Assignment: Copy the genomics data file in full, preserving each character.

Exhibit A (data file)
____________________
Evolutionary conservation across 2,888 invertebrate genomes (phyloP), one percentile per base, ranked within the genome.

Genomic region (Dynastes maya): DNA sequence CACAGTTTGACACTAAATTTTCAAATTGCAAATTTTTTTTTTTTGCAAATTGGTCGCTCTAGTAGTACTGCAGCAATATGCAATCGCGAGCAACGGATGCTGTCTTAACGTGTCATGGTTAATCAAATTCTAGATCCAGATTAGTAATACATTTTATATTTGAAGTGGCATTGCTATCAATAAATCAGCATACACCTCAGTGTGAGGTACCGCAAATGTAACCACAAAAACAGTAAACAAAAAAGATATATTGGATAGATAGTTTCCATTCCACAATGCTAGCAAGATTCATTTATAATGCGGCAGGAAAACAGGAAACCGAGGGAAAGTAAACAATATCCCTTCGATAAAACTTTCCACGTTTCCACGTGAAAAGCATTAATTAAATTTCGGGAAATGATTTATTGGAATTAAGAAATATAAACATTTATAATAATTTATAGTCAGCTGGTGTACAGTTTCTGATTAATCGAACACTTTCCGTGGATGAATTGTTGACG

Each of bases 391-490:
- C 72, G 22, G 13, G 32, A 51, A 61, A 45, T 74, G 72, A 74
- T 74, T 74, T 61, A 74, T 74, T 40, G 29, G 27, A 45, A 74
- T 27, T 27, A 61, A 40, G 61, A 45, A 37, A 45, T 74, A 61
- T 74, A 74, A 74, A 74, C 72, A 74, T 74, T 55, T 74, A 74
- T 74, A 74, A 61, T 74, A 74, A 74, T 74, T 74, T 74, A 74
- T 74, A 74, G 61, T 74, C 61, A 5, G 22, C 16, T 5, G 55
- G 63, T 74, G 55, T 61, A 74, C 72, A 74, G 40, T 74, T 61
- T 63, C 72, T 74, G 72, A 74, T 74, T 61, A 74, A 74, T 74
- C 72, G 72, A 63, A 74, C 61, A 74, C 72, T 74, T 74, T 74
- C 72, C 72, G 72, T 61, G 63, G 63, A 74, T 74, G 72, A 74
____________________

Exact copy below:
Evolutionary conservation across 2,888 invertebrate genomes (phyloP), one percentile per base, ranked within the genome.

Genomic region (Dynastes maya): DNA sequence CACAGTTTGACACTAAATTTTCAAATTGCAAATTTTTTTTTTTTGCAAATTGGTCGCTCTAGTAGTACTGCAGCAATATGCAATCGCGAGCAACGGATGCTGTCTTAACGTGTCATGGTTAATCAAATTCTAGATCCAGATTAGTAATACATTTTATATTTGAAGTGGCATTGCTATCAATAAATCAGCATACACCTCAGTGTGAGGTACCGCAAATGTAACCACAAAAACAGTAAACAAAAAAGATATATTGGATAGATAGTTTCCATTCCACAATGCTAGCAAGATTCATTTATAATGCGGCAGGAAAACAGGAAACCGAGGGAAAGTAAACAATATCCCTTCGATAAAACTTTCCACGTTTCCACGTGAAAAGCATTAATTAAATTTCGGGAAATGATTTATTGGAATTAAGAAATATAAACATTTATAATAATTTATAGTCAGCTGGTGTACAGTTTCTGATTAATCGAACACTTTCCGTGGATGAATTGTTGACG

Each of bases 391-490:
- C 72, G 22, G 13, G 32, A 51, A 61, A 45, T 74, G 72, A 74
- T 74, T 74, T 61, A 74, T 74, T 40, G 29, G 27, A 45, A 74
- T 27, T 27, A 61, A 40, G 61, A 45, A 37, A 45, T 74, A 61
- T 74, A 74, A 74, A 74, C 72, A 74, T 74, T 55, T 74, A 74
- T 74, A 74, A 61, T 74, A 74, A 74, T 74, T 74, T 74, A 74
- T 74, A 74, G 61, T 74, C 61, A 5, G 22, C 16, T 5, G 55
- G 63, T 74, G 55, T 61, A 74, C 72, A 74, G 40, T 74, T 61
- T 63, C 72, T 74, G 72, A 74, T 74, T 61, A 74, A 74, T 74
- C 72, G 72, A 63, A 74, C 61, A 74, C 72, T 74, T 74, T 74
- C 72, C 72, G 72, T 61, G 63, G 63, A 74, T 74, G 72, A 74